This report originally published at northcom.mil.
Release No: 18-009 July 13, 2018
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The North American Aerospace Defense Command and U.S. Northern Command, along with Mexico’s National Defense Forces (SEDENA), successfully conducted AMALGAM EAGLE 18, a field training exercise, which enhanced mutual warning and information sharing procedures in support of a cooperative response to a simulation of an illicit flight that crossed the U.S. – Mexico border.
PETERSON AIR FORCE BASE, Colo. — The North American Aerospace Defense Command and U.S. Northern Command, along with Mexico’s National Defense Forces (SEDENA), successfully conducted AMALGAM EAGLE 18, a field training exercise, which enhanced mutual warning and information sharing procedures in support of a cooperative response to a simulation of an illicit flight that crossed the U.S. – Mexico border.
“AMALGAM EAGLE 18 was designed to test and validate communications between Mexico and the U.S. among civil and military agencies, in the handling of illicit air events, and based on the results of this exercise, we succeeded,” said Mr. Joseph Bonnet, the director of Joint Training and Exercises for NORAD and USNORTHCOM. “Most importantly, exercises such as AMALGAM EAGLE serve to expand and enhance our trusted relationships with our partners and friends in all levels of the Mexican government.”
Representatives from the Mexican Air Force, NORAD and USNORTHCOM, conducted AMALGAM EAGLE 18 exercise July 11, in the skies over the United States and Mexico, and in command centers located in Mexico City and in Colorado Springs, Colorado, strengthening the cooperation and partnerships between our countries.
AMALGAM EAGLE is an exercise series including command post exercises and field training exercises, designed to enhance airspace control procedures between the U.S. and Mexican militaries, supported by civilian agencies from both countries in response to a simulated illicit flight event.
The exercise consisted of two phases. The first phase consisted of practicing the procedures for the handover of a derelict aircraft – a term used when an aircraft is not under human control. The second phase focused on national procedures for monitoring an illegal flight event and the cooperative hand off of the illicit aircraft from one nation to the other, while exchanging air tracking information.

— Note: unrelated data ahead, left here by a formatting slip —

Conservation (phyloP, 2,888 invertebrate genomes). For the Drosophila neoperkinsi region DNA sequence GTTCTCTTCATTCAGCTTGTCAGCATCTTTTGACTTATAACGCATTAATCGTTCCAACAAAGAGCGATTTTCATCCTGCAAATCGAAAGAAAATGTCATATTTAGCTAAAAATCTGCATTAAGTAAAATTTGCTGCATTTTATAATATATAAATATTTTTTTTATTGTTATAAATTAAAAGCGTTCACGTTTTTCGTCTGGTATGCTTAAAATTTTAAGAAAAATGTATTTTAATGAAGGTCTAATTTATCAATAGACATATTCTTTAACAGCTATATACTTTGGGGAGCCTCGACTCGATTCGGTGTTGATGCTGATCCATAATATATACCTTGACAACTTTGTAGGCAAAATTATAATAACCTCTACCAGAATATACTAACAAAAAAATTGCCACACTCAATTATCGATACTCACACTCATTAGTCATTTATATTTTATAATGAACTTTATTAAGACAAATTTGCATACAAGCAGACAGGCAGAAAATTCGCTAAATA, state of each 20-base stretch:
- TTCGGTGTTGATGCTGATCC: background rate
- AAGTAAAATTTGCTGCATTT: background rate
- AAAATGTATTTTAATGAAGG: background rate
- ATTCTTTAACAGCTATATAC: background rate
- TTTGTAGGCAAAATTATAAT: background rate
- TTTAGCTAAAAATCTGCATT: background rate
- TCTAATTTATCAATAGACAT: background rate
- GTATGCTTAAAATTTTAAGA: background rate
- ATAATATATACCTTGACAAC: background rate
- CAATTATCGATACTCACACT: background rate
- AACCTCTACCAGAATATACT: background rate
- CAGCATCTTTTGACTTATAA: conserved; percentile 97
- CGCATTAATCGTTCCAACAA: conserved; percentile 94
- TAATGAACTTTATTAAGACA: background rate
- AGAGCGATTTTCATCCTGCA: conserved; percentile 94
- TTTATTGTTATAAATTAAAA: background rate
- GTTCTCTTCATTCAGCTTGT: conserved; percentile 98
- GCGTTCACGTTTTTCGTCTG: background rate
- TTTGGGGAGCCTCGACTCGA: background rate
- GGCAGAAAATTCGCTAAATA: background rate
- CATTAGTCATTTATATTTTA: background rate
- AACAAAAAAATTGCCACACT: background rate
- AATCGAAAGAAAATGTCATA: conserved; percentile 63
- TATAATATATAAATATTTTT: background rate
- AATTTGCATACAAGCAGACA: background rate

The main objectives of this exercise series are to maintain the operational and communications capabilities between NORAD and USNORTHCOM, and SEDENA, to facilitate a continental air domain common operational picture; and to continue developing and using communications protocols regarding illicit aircraft transiting U.S. – Mexico airspace, while demonstrating mutual respect for each other’s sovereignty.
“We have conducted AMALGAM EAGLE exercises over the past five years,” added Bonnet. “In that period of time, these exercises have grown in scope and complexity, and have mutually benefited our military forces in building capacity and capabilities. Today, the Mexican and U.S. militaries enjoy outstanding collaborative relationships, based on trust and confidence, which are critically important to future cooperation and mutual support in response to a crisis such as an illicit flight that crosses the U.S. – Mexico border.”
NORAD’s mission – in close collaboration with homeland defense, security and law enforcement partners – is to conduct aerospace warning, aerospace control and maritime warning in defense of North America.
USNORTHCOM is responsible for homeland defense, defense support of civil authorities and theater security cooperation. USNORTHCOM provides DoD capabilities for disaster response operations in support of the Department of Homeland Security, Federal Emergency Management Agency, NIFC and state and local officials.
For more information, contact NORAD and USNORTHCOM Public Affairs at (719) 554-6889.
NORAD and USNORTHCOM Public Affairs
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